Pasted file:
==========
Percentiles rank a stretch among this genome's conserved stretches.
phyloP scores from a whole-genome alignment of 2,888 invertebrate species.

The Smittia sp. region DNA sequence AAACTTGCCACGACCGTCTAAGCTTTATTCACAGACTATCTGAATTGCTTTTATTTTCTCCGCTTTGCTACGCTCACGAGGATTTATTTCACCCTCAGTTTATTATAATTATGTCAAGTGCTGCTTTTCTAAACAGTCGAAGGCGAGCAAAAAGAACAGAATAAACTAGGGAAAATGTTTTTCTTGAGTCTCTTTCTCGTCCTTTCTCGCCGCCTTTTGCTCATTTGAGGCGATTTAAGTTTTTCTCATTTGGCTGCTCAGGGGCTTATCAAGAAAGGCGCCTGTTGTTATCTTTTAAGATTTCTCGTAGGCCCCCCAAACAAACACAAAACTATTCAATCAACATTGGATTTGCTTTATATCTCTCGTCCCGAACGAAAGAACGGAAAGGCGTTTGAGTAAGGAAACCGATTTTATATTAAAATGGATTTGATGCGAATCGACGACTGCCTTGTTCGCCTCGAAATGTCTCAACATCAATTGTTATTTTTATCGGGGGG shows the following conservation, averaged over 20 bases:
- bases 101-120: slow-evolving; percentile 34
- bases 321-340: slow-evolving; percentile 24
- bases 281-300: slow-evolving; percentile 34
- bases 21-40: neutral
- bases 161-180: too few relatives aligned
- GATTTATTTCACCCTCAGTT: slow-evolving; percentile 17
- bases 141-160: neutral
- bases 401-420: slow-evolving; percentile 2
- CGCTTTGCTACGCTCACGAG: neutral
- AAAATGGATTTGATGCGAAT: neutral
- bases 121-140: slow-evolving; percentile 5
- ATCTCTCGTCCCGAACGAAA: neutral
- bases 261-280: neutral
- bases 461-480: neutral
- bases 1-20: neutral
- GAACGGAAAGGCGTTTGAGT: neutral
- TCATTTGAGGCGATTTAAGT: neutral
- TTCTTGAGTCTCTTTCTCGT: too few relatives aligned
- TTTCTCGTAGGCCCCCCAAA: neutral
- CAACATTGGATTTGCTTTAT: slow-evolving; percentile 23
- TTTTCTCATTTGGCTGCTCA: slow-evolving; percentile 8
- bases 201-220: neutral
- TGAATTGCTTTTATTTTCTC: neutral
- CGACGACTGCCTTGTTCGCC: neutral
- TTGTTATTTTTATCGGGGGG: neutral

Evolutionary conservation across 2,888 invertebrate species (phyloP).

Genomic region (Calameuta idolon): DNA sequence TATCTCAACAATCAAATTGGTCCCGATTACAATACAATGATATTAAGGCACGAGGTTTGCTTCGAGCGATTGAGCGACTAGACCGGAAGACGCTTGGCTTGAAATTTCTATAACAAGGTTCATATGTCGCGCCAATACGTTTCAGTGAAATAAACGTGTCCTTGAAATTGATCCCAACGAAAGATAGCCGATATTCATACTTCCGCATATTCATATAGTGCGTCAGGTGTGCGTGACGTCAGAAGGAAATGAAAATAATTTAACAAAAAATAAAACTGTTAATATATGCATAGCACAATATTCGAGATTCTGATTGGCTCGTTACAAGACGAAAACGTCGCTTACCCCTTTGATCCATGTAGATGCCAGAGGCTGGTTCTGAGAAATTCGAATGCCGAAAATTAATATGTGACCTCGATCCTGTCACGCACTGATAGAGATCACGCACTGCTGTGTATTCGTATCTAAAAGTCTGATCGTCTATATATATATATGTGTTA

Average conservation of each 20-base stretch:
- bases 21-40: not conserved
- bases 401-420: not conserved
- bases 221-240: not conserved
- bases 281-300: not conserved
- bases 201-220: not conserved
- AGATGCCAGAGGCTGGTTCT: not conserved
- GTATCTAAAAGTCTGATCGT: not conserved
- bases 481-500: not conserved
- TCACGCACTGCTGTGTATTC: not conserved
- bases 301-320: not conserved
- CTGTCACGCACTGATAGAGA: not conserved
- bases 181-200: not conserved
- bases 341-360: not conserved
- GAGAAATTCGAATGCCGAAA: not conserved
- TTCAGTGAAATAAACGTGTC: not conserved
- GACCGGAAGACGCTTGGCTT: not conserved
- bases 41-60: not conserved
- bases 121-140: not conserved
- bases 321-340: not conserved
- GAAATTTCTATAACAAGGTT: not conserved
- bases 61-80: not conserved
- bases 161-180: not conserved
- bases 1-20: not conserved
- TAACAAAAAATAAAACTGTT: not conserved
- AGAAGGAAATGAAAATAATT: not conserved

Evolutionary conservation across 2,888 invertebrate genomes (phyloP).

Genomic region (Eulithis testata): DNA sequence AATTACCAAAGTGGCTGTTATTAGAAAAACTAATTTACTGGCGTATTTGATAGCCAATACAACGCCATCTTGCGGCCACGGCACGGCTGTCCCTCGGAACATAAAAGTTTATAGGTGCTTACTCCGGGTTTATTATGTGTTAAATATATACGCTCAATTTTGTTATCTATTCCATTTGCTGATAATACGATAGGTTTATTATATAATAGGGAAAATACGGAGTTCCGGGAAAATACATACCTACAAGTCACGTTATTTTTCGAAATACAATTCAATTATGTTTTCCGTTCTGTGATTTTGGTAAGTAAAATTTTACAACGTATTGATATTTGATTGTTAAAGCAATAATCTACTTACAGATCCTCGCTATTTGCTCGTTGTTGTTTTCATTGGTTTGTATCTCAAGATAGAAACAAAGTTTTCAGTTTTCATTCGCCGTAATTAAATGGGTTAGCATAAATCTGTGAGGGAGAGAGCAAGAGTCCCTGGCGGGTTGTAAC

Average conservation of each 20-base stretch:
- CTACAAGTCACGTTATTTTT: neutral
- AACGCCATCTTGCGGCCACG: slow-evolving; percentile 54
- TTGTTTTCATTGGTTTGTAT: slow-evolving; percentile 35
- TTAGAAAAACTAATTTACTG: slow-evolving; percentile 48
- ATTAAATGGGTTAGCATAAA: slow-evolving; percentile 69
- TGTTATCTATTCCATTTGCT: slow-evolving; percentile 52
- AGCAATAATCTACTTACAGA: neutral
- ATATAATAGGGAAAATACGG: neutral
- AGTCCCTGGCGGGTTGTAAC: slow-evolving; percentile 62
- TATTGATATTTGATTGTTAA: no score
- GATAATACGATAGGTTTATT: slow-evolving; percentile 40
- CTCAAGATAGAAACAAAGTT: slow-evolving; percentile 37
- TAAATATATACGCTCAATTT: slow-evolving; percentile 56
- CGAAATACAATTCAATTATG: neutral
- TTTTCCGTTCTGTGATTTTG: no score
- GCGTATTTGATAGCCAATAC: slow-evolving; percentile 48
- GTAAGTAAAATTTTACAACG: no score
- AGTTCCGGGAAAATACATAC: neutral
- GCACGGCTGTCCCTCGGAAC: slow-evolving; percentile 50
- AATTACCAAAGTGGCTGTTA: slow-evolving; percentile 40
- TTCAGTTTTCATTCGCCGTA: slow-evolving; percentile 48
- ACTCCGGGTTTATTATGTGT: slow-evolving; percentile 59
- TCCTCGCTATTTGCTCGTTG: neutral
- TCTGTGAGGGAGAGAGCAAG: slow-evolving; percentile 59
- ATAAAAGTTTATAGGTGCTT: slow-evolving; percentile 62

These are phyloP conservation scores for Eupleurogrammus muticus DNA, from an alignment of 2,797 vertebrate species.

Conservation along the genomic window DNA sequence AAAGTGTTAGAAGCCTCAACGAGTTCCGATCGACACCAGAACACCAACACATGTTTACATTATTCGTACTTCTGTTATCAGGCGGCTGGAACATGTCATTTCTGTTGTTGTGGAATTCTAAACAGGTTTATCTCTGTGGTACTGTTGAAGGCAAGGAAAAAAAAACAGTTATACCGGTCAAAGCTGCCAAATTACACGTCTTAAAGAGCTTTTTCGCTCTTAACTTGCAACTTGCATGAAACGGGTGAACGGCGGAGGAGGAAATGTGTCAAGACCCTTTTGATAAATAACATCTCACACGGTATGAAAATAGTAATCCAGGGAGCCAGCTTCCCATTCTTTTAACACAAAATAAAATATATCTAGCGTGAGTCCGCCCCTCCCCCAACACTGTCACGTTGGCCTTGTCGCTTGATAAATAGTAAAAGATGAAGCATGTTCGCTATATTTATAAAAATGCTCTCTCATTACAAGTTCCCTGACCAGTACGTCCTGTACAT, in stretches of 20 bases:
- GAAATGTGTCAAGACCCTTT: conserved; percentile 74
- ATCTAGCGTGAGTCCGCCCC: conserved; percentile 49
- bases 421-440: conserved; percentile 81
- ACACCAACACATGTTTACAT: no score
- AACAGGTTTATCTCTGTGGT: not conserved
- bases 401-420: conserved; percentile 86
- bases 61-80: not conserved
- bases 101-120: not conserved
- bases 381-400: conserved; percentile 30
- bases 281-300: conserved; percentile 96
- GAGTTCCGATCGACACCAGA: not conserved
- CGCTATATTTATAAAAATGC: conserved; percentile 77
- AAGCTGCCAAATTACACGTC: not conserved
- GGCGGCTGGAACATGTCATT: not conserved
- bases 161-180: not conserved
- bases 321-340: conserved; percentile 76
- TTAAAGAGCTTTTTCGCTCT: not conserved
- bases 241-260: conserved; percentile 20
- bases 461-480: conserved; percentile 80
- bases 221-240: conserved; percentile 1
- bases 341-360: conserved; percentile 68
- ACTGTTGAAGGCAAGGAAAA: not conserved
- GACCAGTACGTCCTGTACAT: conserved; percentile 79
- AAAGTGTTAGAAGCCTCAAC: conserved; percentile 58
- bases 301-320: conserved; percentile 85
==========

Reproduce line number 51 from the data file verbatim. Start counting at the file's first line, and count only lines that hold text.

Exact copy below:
- GAAATTTCTATAACAAGGTT: not conserved